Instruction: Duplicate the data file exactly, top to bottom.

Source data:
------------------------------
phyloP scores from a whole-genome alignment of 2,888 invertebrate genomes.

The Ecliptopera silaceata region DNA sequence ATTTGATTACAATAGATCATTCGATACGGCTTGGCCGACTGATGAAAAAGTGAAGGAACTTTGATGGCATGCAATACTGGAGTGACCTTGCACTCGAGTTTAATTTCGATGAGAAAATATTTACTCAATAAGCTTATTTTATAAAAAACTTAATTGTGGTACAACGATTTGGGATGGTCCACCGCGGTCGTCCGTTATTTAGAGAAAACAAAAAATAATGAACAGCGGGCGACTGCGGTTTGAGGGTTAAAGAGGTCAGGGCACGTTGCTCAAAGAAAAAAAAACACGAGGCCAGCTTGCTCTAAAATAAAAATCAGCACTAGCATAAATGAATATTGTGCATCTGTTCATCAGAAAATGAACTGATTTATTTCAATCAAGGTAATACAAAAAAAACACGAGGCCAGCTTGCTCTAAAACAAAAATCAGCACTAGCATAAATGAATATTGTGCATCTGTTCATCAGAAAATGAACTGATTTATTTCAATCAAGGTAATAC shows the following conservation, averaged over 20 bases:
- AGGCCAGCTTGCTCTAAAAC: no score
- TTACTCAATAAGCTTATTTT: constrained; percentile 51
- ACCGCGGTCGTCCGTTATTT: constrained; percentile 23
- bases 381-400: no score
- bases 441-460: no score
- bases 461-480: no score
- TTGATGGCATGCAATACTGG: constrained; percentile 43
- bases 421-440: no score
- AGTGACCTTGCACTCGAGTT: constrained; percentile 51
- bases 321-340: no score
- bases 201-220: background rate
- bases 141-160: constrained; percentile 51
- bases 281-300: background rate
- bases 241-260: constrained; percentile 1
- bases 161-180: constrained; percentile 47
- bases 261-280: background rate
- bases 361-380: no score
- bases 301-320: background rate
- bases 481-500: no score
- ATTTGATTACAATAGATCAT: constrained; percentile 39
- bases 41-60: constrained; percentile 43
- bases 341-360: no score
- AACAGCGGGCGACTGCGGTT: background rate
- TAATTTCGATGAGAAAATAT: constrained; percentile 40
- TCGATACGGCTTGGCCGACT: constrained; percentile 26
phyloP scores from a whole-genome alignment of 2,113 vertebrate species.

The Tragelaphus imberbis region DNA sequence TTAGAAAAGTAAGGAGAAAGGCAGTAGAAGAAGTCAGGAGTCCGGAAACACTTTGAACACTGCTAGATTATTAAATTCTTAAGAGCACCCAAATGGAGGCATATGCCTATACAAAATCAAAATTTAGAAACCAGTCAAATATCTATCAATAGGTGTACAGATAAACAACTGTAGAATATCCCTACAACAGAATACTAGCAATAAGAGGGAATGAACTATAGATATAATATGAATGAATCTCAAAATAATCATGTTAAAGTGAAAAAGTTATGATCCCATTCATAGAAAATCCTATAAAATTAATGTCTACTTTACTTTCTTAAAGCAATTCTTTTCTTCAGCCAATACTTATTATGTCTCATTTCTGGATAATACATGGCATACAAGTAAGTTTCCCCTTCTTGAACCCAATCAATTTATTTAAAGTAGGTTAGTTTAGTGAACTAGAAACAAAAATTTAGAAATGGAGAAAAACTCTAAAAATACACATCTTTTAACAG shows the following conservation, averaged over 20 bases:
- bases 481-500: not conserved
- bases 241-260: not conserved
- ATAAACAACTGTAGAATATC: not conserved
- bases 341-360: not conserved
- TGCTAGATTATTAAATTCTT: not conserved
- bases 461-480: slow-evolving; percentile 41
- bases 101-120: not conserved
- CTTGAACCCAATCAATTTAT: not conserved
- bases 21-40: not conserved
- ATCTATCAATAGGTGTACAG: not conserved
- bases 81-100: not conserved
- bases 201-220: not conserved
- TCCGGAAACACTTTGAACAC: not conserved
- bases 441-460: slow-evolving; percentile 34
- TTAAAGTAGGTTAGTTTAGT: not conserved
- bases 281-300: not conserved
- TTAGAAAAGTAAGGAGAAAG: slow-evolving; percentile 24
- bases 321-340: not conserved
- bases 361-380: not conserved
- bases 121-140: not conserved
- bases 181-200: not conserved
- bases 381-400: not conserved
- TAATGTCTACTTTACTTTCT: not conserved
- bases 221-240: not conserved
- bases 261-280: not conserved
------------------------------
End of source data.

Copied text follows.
phyloP scores from a whole-genome alignment of 2,888 invertebrate genomes.

The Ecliptopera silaceata region DNA sequence ATTTGATTACAATAGATCATTCGATACGGCTTGGCCGACTGATGAAAAAGTGAAGGAACTTTGATGGCATGCAATACTGGAGTGACCTTGCACTCGAGTTTAATTTCGATGAGAAAATATTTACTCAATAAGCTTATTTTATAAAAAACTTAATTGTGGTACAACGATTTGGGATGGTCCACCGCGGTCGTCCGTTATTTAGAGAAAACAAAAAATAATGAACAGCGGGCGACTGCGGTTTGAGGGTTAAAGAGGTCAGGGCACGTTGCTCAAAGAAAAAAAAACACGAGGCCAGCTTGCTCTAAAATAAAAATCAGCACTAGCATAAATGAATATTGTGCATCTGTTCATCAGAAAATGAACTGATTTATTTCAATCAAGGTAATACAAAAAAAACACGAGGCCAGCTTGCTCTAAAACAAAAATCAGCACTAGCATAAATGAATATTGTGCATCTGTTCATCAGAAAATGAACTGATTTATTTCAATCAAGGTAATAC shows the following conservation, averaged over 20 bases:
- AGGCCAGCTTGCTCTAAAAC: no score
- TTACTCAATAAGCTTATTTT: constrained; percentile 51
- ACCGCGGTCGTCCGTTATTT: constrained; percentile 23
- bases 381-400: no score
- bases 441-460: no score
- bases 461-480: no score
- TTGATGGCATGCAATACTGG: constrained; percentile 43
- bases 421-440: no score
- AGTGACCTTGCACTCGAGTT: constrained; percentile 51
- bases 321-340: no score
- bases 201-220: background rate
- bases 141-160: constrained; percentile 51
- bases 281-300: background rate
- bases 241-260: constrained; percentile 1
- bases 161-180: constrained; percentile 47
- bases 261-280: background rate
- bases 361-380: no score
- bases 301-320: background rate
- bases 481-500: no score
- ATTTGATTACAATAGATCAT: constrained; percentile 39
- bases 41-60: constrained; percentile 43
- bases 341-360: no score
- AACAGCGGGCGACTGCGGTT: background rate
- TAATTTCGATGAGAAAATAT: constrained; percentile 40
- TCGATACGGCTTGGCCGACT: constrained; percentile 26
phyloP scores from a whole-genome alignment of 2,113 vertebrate species.

The Tragelaphus imberbis region DNA sequence TTAGAAAAGTAAGGAGAAAGGCAGTAGAAGAAGTCAGGAGTCCGGAAACACTTTGAACACTGCTAGATTATTAAATTCTTAAGAGCACCCAAATGGAGGCATATGCCTATACAAAATCAAAATTTAGAAACCAGTCAAATATCTATCAATAGGTGTACAGATAAACAACTGTAGAATATCCCTACAACAGAATACTAGCAATAAGAGGGAATGAACTATAGATATAATATGAATGAATCTCAAAATAATCATGTTAAAGTGAAAAAGTTATGATCCCATTCATAGAAAATCCTATAAAATTAATGTCTACTTTACTTTCTTAAAGCAATTCTTTTCTTCAGCCAATACTTATTATGTCTCATTTCTGGATAATACATGGCATACAAGTAAGTTTCCCCTTCTTGAACCCAATCAATTTATTTAAAGTAGGTTAGTTTAGTGAACTAGAAACAAAAATTTAGAAATGGAGAAAAACTCTAAAAATACACATCTTTTAACAG shows the following conservation, averaged over 20 bases:
- bases 481-500: not conserved
- bases 241-260: not conserved
- ATAAACAACTGTAGAATATC: not conserved
- bases 341-360: not conserved
- TGCTAGATTATTAAATTCTT: not conserved
- bases 461-480: slow-evolving; percentile 41
- bases 101-120: not conserved
- CTTGAACCCAATCAATTTAT: not conserved
- bases 21-40: not conserved
- ATCTATCAATAGGTGTACAG: not conserved
- bases 81-100: not conserved
- bases 201-220: not conserved
- TCCGGAAACACTTTGAACAC: not conserved
- bases 441-460: slow-evolving; percentile 34
- TTAAAGTAGGTTAGTTTAGT: not conserved
- bases 281-300: not conserved
- TTAGAAAAGTAAGGAGAAAG: slow-evolving; percentile 24
- bases 321-340: not conserved
- bases 361-380: not conserved
- bases 121-140: not conserved
- bases 181-200: not conserved
- bases 381-400: not conserved
- TAATGTCTACTTTACTTTCT: not conserved
- bases 221-240: not conserved
- bases 261-280: not conserved